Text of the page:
Everyone likes the idea of a healthy, green, lush front lawn. However, if you aren’t an experienced homeowner or you’ve never done even the slightest bit of landscaping, that can be easier said than done. You need to ensure your grass stays healthy and stop any bare and brown spots from appearing.
However, once you learn the basics of lawn maintenance, you’ll find that taking care of your lawn can be a cherished hobby — instead of the struggle against the weather that it usually is when you don’t know what you’re doing. Luckily, simple changes to how you mow and water your lawn can have a huge positive impact! With that in mind, let’s consider some ideas from the best experts in lawn service Cedar Park has ever seen!
The first thing you should know about watering your lawn is that timing matters quite a lot. It’s usually best to water it in the early morning or late evening. That’s when the outdoor conditions will be at their coolest and most humid. As a result, less water will be lost to natural evaporation.
So, try to time your watering before 9 am or after 10 pm. Remember that, depending on your location, the water department may forbid watering at night to preserve water and stop waste caused by sprinklers.
However, regardless of when you water — you should have the water needs of your lawn in mind. And these can vary wildly depending on several factors, such as:
- Your lawn’s soil conditions
- The heat and general climate
- The current health of your lawn
- The grass species present on the lawn
You’ll find that cool-season grasses require less water than warm-season varieties, which can thrive even when they go without water for weeks. If you’re unsure about this, see if a local university or another relevant authority provides region-specific info on their website.
If you want to track how much water you’ve used while watering, leave open containers (like cans) on the lawn and measure them afterward. In general, shaded grass doesn’t need as much water—but this depends on whether it has any shrubbery and trees as competition.
Of course, don’t stick to predetermined plans if your lawn starts developing dry spots — you don’t want to wait for it to go brown. Instead, provide more water immediately and frequently inspect the lawn for color changes and wilting some time after.
One of the best ways to see if your lawn is too dry is to dig and check the soil. If the top two inches are still wet, you don’t need to water it again right away. And if you notice uneven wetness on the surface, you can always apply more water to the damaged areas.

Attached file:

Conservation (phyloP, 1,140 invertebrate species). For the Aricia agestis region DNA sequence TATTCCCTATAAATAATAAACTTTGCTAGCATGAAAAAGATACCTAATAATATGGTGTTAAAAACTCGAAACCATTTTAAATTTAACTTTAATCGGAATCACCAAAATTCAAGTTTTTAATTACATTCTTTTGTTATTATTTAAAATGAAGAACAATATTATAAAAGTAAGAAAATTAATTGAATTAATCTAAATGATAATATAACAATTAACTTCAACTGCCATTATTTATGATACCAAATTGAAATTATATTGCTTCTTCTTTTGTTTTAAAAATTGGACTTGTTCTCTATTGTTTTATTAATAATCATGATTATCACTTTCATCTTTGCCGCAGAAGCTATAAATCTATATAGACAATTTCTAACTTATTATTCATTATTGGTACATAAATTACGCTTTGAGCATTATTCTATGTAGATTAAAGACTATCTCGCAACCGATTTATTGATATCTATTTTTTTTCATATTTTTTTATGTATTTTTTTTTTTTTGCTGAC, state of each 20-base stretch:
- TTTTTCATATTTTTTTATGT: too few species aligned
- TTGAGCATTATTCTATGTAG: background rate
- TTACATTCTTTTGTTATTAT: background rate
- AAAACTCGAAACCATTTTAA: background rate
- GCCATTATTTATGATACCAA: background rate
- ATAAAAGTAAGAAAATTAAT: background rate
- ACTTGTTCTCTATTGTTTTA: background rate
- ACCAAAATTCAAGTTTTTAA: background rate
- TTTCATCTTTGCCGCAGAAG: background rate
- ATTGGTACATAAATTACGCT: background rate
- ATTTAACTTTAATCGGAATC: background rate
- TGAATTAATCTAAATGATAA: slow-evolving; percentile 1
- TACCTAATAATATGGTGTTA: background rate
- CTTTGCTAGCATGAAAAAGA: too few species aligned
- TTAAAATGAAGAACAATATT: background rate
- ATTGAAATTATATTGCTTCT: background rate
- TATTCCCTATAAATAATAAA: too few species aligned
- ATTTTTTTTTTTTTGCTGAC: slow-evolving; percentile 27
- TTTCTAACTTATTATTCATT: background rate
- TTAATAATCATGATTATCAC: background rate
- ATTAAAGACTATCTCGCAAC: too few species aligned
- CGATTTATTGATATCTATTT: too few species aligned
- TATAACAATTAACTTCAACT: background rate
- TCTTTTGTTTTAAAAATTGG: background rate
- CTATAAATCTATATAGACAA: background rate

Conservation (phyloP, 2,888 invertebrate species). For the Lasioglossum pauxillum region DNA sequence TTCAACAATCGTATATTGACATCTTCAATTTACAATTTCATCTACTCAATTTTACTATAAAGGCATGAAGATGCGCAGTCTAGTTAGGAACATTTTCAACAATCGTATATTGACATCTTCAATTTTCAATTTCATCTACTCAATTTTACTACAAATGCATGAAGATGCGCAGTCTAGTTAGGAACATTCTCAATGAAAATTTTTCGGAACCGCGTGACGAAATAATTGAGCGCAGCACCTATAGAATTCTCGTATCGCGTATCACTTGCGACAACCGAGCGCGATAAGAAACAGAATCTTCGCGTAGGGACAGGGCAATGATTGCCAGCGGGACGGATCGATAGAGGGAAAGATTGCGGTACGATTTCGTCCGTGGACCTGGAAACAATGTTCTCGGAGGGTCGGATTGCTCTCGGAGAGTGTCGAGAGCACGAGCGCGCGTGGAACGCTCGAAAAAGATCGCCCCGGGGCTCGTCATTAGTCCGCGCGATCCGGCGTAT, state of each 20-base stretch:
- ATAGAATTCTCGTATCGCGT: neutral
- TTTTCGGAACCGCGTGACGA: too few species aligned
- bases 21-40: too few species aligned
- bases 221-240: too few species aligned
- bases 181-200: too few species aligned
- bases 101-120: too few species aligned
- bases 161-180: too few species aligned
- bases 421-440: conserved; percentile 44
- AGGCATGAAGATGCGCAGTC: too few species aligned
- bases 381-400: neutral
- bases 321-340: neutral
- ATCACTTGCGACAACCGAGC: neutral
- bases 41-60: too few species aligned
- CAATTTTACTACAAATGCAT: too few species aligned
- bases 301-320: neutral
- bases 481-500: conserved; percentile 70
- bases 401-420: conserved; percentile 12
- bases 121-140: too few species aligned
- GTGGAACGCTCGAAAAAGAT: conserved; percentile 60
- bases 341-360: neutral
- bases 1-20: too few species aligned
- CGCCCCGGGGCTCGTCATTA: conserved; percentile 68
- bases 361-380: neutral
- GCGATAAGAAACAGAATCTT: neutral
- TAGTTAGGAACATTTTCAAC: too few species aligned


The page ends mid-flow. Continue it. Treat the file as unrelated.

Tips For Mowing Your Lawn
Don’t underestimate the importance of correctly mowing your lawn — the process significantly impacts the lawn’s long-term health. For starters, you should probably cut the grass higher than you’re doing right now. Healthier lawns usually have taller grass, so don’t go below two inches.
You may have heard that different seasons demand varying heights. This is mostly advice from older guides; modern science tells us that grass is healthier when it’s relatively tall throughout the year.
Also, always avoid cutting more than a third of the current height — anything over that means dealing significant damage to the blades of grass. So, considering that, what do you do if you’ve upset your mowing schedule and the grass is now too tall? Just cut a third of the height and wait a week before cutting a bit more; though, depending on the species, you may even need to do it sooner in spring conditions that are ideal for grass growth.
So, we’ve covered when you should water your lawn — but when should you mow it? Ideally, you want to do your mowing in dry and cool conditions. If you mow when the sun is at its hottest, you risk damaging the grass because that’s when it’s highly vulnerable.
On the other hand, you shouldn’t mow the grass when it’s too wet, either. You’ll have many clumped-up wet clippings unevenly distributed all over the lawn. Plus, if your lawnmower is older, the wet grass might damage its operator.
Here’s another pro tip — once you’re done with the mowing, don’t remove the grass clippings. If you leave them on the lawn, you’re creating better conditions for future growth. These clippings will be gone pretty soon; they decompose quickly and spread all kinds of vital nutrients through the surrounding soil. These are essential for your grass, but you can also take the clippings and use them in other parts of your garden.
Just remember that clippings from grass that received pesticide and herbicide treatment may harm your vegetables and make them inedible. And if you’ve heard that grass clippings help thatch grow, ignore that — it’s a common misconception.